Meat-Eating Agriculture Secretary Tries the Impossible Burger

USDA Secretary Sonny Perdue tried the Impossible Burger while touring Impossible Foods. ( Burger King )

(Bloomberg) -- Sonny Perdue may be a champion of agriculture and agribusinesses in all its forms. But even he isn’t immune to the lure of the vegan Impossible Burger.

On Thursday, the U.S. Secretary of Agriculture visited the startup’s headquarters in Redwood City, California, where staff cooked up an Impossible Burger for him. He said it tasted “very good,” and that it was a “good facsimile” of real beef.

Impossible Foods is a virulent critic of the beef industry, and its executives have said their goal is to eliminate cow meat as a significant part of the food system. The company says its burgers use 87% less water, 96% less land and emit 89% fewer greenhouse gases than beef from cows.

Perdue said he didn’t agree that beef was bad for the environment. When asked about its environmental footprint, he said, “I think I’m a meat eater.” The Secretary praised the company’s innovation, and said it could help soybean farmers, since the vegan burger contains the oilseed.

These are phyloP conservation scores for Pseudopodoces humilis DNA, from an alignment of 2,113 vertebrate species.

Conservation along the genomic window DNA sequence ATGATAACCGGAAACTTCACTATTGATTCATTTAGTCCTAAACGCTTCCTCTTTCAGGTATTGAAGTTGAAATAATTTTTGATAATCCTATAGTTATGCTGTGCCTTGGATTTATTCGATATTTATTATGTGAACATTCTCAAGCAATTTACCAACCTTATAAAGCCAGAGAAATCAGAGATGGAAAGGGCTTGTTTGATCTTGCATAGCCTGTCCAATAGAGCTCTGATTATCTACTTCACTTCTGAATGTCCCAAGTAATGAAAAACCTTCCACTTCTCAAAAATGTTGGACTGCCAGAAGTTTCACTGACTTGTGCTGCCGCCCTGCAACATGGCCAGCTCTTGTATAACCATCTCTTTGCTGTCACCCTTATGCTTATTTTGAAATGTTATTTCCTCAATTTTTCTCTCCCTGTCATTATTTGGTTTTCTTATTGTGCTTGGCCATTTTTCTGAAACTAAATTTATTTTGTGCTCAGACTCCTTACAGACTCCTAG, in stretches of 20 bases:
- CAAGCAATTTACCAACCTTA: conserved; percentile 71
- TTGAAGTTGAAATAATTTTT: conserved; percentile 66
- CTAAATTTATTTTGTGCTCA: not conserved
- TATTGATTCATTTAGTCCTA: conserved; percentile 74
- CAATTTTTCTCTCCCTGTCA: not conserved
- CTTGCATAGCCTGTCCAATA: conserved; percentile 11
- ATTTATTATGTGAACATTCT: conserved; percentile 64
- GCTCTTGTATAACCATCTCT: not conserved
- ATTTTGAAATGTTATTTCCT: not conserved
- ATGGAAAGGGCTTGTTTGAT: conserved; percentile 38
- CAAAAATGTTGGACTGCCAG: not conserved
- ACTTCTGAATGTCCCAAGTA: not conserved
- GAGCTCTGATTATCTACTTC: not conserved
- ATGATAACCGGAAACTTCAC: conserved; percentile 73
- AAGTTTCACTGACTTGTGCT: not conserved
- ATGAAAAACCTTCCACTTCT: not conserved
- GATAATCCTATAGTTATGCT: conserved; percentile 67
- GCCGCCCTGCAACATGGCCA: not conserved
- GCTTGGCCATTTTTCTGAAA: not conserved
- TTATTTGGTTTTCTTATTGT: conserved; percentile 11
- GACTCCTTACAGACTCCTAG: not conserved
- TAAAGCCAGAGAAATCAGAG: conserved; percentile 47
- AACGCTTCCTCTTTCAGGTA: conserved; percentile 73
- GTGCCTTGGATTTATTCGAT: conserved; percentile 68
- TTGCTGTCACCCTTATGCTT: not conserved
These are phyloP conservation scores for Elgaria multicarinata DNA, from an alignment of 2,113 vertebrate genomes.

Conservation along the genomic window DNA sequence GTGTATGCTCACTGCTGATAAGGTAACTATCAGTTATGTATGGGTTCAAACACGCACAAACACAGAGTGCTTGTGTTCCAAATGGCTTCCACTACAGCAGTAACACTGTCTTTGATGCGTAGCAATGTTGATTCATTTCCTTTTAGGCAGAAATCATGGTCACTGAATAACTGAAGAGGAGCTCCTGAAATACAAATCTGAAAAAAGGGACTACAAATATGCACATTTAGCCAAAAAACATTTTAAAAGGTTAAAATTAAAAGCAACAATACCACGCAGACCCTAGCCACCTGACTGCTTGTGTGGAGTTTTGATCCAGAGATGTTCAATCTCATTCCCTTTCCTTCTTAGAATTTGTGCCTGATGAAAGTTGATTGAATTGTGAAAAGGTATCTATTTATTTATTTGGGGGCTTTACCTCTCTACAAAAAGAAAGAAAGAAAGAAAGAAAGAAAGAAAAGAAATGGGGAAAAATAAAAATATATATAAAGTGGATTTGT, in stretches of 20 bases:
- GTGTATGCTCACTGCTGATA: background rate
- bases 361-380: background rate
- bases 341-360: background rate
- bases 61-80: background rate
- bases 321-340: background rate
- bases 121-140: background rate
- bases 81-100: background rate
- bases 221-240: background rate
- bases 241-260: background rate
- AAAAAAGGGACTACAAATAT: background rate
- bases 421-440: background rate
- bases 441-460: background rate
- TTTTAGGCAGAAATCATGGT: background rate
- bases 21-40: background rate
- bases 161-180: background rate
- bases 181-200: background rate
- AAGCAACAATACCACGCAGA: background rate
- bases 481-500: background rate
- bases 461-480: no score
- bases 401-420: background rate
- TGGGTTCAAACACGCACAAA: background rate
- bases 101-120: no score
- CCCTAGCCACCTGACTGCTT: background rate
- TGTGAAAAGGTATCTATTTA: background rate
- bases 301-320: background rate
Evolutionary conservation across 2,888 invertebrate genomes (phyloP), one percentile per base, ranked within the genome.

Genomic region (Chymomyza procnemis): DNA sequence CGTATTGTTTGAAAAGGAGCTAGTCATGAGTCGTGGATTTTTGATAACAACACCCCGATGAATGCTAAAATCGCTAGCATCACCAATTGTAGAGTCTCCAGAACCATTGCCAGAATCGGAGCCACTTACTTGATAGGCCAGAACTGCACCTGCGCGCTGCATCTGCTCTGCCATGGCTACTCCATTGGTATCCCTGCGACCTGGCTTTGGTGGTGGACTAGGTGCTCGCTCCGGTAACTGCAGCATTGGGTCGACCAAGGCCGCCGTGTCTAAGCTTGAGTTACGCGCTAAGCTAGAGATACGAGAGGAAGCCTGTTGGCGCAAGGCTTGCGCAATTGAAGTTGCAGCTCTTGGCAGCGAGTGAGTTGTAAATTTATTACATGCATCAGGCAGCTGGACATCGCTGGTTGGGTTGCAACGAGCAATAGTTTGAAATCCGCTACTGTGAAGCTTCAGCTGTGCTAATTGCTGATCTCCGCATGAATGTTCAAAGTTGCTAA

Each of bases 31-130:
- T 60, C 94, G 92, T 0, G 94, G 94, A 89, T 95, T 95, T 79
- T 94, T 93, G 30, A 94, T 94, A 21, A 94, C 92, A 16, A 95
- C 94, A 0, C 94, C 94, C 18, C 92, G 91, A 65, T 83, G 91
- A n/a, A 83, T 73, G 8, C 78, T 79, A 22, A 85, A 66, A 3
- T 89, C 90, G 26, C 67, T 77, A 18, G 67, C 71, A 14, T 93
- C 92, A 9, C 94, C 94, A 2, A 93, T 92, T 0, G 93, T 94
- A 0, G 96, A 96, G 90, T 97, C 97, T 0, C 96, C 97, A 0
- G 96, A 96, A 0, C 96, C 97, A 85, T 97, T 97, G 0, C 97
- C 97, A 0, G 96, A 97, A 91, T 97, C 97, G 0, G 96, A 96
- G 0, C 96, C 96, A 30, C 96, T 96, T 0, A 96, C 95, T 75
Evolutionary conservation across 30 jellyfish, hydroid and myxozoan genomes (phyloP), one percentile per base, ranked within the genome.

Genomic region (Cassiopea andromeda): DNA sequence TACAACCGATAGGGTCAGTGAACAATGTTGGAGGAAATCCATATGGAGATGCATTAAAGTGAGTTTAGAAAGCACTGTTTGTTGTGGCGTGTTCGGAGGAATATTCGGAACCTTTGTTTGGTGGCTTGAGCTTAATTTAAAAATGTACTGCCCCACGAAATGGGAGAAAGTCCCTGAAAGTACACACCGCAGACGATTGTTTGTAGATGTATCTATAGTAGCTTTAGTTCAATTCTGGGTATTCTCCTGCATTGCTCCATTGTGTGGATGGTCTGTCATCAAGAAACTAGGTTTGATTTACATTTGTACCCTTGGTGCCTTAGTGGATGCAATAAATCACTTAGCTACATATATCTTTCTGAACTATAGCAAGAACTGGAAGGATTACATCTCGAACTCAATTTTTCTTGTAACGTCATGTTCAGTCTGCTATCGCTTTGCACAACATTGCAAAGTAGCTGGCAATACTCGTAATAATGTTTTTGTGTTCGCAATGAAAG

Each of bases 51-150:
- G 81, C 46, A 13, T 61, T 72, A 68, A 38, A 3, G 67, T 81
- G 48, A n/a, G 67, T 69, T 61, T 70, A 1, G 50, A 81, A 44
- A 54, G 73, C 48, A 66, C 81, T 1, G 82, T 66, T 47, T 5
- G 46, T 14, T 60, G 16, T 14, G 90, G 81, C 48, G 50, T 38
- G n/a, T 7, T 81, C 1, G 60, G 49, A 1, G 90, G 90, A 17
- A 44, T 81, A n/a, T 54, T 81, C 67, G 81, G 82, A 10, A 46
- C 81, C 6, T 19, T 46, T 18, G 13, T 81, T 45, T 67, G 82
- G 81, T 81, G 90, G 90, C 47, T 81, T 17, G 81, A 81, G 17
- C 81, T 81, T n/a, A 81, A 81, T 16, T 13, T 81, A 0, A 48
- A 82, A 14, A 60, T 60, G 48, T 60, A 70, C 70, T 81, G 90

Impossible Chief Executive Officer Pat Brown has criticized ground beef for containing fecal bacteria and having negative health consequences. The Impossible Burger has made inroads. It is offered at thousands of restaurants in the U.S., including fast-food stalwarts like White Castle and Burger King.

The North American Meat Institute said it was pleased to see Perdue visiting an alternative protein facility.

“He is a veterinarian who has long understood consumers benefit from a variety of protein products in the marketplace, including meat which has environmental, nutritional and economic benefits,” said Sarah Little, vice president of communications at the institute.

As Perdue walked away from the press gaggle, he could be heard talking to Brown, who told him he agreed that ultimately “the consumer is right” and that it’s up to producers to win them over.

“I know there’s some anxiety out there,” Perdue said. But “the main answer is the labeling question - consumers ought to know what it is and where it came from.”

“I couldn’t agree more,” Brown said.

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